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New mobile application M-STrIPES used to estimate tiger population: WII scientist

twitter-logo PTI        Last Updated: July 29, 2019  | 19:02 IST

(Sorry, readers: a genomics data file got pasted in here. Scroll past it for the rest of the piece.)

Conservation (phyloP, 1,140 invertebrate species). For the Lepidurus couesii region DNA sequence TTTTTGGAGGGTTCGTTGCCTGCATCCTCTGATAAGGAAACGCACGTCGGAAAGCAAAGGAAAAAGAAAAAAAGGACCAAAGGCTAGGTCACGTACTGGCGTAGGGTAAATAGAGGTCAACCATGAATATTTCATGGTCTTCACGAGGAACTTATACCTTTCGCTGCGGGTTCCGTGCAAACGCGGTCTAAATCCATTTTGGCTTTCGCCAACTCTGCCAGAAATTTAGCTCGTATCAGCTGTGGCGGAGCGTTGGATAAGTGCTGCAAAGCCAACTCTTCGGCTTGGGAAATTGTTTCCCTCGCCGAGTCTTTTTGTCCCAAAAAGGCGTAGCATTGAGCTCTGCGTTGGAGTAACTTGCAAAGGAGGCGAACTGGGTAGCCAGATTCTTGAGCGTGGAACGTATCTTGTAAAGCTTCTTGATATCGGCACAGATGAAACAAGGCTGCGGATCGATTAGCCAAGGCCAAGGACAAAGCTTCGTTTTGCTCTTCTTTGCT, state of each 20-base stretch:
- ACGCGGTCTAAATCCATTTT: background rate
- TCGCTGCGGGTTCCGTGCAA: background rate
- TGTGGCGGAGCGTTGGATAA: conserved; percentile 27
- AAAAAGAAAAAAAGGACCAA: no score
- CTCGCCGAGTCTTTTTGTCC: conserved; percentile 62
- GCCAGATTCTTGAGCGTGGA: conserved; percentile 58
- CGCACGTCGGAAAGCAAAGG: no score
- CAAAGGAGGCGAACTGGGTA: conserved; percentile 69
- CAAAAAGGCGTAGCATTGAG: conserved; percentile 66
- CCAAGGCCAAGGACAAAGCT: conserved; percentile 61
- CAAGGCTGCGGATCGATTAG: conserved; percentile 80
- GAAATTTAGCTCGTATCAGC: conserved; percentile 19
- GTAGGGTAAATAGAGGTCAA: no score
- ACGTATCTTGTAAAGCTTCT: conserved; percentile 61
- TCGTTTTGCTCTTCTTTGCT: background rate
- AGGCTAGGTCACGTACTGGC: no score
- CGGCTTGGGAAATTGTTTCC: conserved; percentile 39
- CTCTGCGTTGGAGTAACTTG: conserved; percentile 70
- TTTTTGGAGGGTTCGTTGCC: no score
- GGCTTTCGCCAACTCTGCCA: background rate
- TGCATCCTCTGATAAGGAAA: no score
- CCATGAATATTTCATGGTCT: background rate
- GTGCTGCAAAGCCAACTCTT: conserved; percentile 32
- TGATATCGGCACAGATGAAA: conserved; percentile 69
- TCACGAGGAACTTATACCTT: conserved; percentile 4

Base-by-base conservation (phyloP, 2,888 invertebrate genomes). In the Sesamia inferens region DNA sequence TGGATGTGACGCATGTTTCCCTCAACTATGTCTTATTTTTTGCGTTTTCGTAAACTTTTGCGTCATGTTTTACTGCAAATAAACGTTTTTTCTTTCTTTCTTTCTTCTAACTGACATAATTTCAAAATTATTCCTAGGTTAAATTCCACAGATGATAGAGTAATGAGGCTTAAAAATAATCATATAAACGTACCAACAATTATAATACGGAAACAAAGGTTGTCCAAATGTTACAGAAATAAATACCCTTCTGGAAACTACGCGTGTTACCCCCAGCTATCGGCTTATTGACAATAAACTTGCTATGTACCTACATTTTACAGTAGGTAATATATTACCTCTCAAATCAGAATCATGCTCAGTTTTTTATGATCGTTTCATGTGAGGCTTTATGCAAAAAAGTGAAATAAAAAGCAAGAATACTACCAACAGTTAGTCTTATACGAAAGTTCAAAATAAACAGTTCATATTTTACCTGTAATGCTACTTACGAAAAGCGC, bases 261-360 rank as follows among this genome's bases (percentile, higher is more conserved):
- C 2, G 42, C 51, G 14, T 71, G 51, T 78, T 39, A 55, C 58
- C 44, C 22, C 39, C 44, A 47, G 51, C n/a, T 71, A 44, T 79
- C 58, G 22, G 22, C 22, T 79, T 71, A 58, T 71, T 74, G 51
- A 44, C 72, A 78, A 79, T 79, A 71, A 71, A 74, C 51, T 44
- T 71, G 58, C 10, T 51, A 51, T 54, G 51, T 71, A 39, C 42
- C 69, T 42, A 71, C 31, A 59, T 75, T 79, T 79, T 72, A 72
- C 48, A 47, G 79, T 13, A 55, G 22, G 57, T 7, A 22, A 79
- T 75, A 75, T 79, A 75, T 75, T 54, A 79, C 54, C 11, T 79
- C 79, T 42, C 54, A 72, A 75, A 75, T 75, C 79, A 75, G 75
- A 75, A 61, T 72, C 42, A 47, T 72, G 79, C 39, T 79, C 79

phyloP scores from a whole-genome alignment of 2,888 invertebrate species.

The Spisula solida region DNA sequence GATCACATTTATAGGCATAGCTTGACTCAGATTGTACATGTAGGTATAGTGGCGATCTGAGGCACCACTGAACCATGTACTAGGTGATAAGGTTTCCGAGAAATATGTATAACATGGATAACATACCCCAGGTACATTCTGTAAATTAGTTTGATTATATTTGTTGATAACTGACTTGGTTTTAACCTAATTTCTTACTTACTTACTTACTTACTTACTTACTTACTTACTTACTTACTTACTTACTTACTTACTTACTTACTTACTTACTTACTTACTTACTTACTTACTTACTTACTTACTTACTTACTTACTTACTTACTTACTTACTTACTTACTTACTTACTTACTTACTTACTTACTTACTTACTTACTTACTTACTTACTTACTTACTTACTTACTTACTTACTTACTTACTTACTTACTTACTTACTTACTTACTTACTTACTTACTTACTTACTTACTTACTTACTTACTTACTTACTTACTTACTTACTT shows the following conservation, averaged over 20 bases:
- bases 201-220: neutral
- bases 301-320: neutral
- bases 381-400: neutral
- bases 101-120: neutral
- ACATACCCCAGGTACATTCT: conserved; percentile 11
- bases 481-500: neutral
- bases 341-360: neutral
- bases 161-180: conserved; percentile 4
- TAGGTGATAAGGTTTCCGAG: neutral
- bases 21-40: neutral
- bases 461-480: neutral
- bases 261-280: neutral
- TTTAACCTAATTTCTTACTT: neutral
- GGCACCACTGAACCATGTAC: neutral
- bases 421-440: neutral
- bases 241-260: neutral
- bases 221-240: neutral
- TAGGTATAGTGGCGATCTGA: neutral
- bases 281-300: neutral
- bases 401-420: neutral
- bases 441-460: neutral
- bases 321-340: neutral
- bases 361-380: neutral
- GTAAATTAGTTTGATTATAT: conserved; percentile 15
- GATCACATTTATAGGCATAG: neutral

New Delhi, Jul 29 (PTI) In a first, wildlife officials used mobile application M-STrIPES (Monitoring System For Tigers-Intensive Protection and Ecological Status) to estimate the big cat population in the country, a WII scientist said on Monday soon after the release of the All India Tiger Estimate report. Y V Jhala, Scientist, Tiger Cell at Wildlife Institute of India (WII), an autonomous institution of the Environment Ministry, who also contributed to the report, said M-STrIPES made it a lot easier for officials to collect and collate data digitally. "This mobile app records the track a forest official walks and geotags the sightings of tigers and even other animals or signs which helps in the estimation. It was easier this time but the data was huge," Jhala said. As per the four-yearly report, India had 2,967 tigers in 2018, an increase from 2,226 in 2014. According to the report, data was received from 491 forest divisions of India and it was processed using M-STrIPES software. M-STrIPES, the application used by forest guards, is GPS-enabled and helps to capture data relating to tiger sightings, deaths, wildlife crime and ecological observations while patrolling. "Data entry errors, if any, were communicated back to the respective forest divisions for rectification. In case of carnivore sign survey data, the software was used to prepare input files for modelling occupancy of different species," the report said. Also, more than 80 per cent of tigers photographs were captured through camera trapping methodology this time, compared to 70 per cent in 2014, the report said. Nearly 27,000 camera traps were set up in 141 locations covering an area of 121,337 sq km and they took nearly 3.48 crore photographs. Out of the total pictures, about 80,000 were of tigers. The other software used for tiger estimation were -- Spatially Explicit Capture Recapture (SECR) and Extract Compare, which helps differentiate between the stripes of tigers as each has a different pattern. The report covers 18 tiger reign states with 50 tiger reserves along with areas beyond these reserves where tigers can be found. According to Jhala, one third of the total tiger population of 2,967 was found beyond tiger reserves. This is the fourth cycle of the tiger census. The first was conducted in 2006, second in 2010 and third in 2014. A team of over 44,000 officials worked on the census this time with 55 biologists across the country, the WII scientist said. The census does not include cubs and only adult tigers are counted. PTI AG AAR AAR

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